1. Clear the yard of dead leaves
During the fall months, the yard is always covered in leaves, which may be a beautiful sight, but if you or the little ones in your family are planning on spending time there, you should clear the yard of the leaves. This is because dry leaves are the perfect warm and humid hideaway spot for ticks when the weather gets cooler, and they'll be lurking there until temperatures will reach the freezing point. Needless to say, for the same reasons, we, unfortunately, don't advise children to jump into piles of leaves either, no matter how fun it is.
2. Mow the lawn regularly
Tall grass, especially that located at the edge of your lawn is also a favorite hideaway spot for ticks, since both animals or people often brush against the plants as they move across a path or a sidewalk, giving ticks the opportunity to latch onto the body or clothing. Thus, it's extremely important to keep the lawn trimmed, particularly on the edges of the yard, which will make your yard a difficult habitat for ticks and they will eventually be gone for good.
3. Line the perimeter of the yard with gravel or wood chips
Another great way to prevent ticks from entering your property is by lining the perimeter of your lawn with gravel or wood chips. It's very difficult and painful for ticks to walk on the sharp edges of these materials, so isolating your yard with a good 3-ft wide (91 cm) barrier of gravel and wood chips will ensure ticks don't migrate from the surrounding areas into your yard or garden.
4. Declutter your yard
Another favorable place for ticks to hang out is old furniture, mattresses, kid's toys, blankets, or gardening equipment forgotten or intentionally stored in the yard or garden. It's best to clear the lawn and areas near trees or bushes of any objects and store these on the patio or an area isolated by gravel or wood chips. Be careful when handling any of these objects and protect kids and pets from potential tick bites by always examining their "play area" before letting them roam the yard freely.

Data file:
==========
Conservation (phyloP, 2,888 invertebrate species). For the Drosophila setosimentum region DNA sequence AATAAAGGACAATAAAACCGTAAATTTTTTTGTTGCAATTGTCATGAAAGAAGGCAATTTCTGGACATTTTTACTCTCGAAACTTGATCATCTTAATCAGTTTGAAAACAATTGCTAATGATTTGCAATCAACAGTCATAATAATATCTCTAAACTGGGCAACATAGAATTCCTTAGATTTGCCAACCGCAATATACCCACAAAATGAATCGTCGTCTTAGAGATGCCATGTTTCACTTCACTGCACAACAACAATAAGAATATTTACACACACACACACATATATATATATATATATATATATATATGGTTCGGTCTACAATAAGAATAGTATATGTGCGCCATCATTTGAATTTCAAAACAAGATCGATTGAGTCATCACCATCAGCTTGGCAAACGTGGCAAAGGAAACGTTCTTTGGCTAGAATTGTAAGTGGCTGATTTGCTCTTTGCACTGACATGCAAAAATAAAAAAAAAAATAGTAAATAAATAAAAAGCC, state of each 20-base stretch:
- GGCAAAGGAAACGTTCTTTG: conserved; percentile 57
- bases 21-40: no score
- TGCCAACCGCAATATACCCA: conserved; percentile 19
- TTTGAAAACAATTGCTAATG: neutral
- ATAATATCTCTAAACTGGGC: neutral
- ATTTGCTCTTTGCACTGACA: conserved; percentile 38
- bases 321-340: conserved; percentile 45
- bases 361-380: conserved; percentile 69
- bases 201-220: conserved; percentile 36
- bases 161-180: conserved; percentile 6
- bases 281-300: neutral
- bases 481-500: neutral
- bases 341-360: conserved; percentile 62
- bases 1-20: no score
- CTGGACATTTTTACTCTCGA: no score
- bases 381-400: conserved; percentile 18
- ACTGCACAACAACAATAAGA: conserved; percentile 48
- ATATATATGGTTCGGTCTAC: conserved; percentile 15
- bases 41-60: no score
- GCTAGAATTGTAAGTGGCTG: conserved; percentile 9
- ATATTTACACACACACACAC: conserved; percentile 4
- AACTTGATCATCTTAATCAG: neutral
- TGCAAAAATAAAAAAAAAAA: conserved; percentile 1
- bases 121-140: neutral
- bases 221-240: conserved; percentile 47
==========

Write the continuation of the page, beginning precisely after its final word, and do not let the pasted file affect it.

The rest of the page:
5. Stack wood neatly in a dry area
Ticks love moist and shaded areas, as you probably already learned from our previous tips, and this makes wood piles the perfect ecosystem for them. In addition, woodpiles are a habitable place for rodents, who are known to carry ticks, especially black-legged ticks that cause Lyme disease. Lastly, ticks often use pieces of wood that stick out as a sort of a diving board that lets them jump and land on a potential victim. Therefore, it's super important to keep wood in a dry area and stack it neatly, with no gaps or pieces that stick out, to make the woodpile inhabitable for rodents and ticks.
6. Try tick-repelling plants
While most plants are a good habitat for ticks, it seems like these dangerous pests are also afraid of certain plants and won't come near them. This is great news for us all, as we can place these plants strategically through our yards and gardens with the goal to repel ticks. One of the most commonly known plant tick repellents is a shrub called the American beautyberry (pictured above). Ticks seem to hate the leaves of this quite pretty and resilient plant. Other plants that help deter ticks to consider are:
7. Adopt a tick eater
We realize that this last tip may not be realistic for everyone. Nevertheless, it's certainly useful to know that having chickens can help you not only have fresh eggs all the time but also gets rid of ticks on your property. Other birds, such as robins, are also tick eaters, but some birds may actually carry ticks, so getting a birdbath or bird feeder isn't always the best idea. Speaking of wildlife, it's also recommended to discourage wild and stray animals from entering your property, as animals like rats, raccoons, stray dogs, and deer often carry ticks, too.
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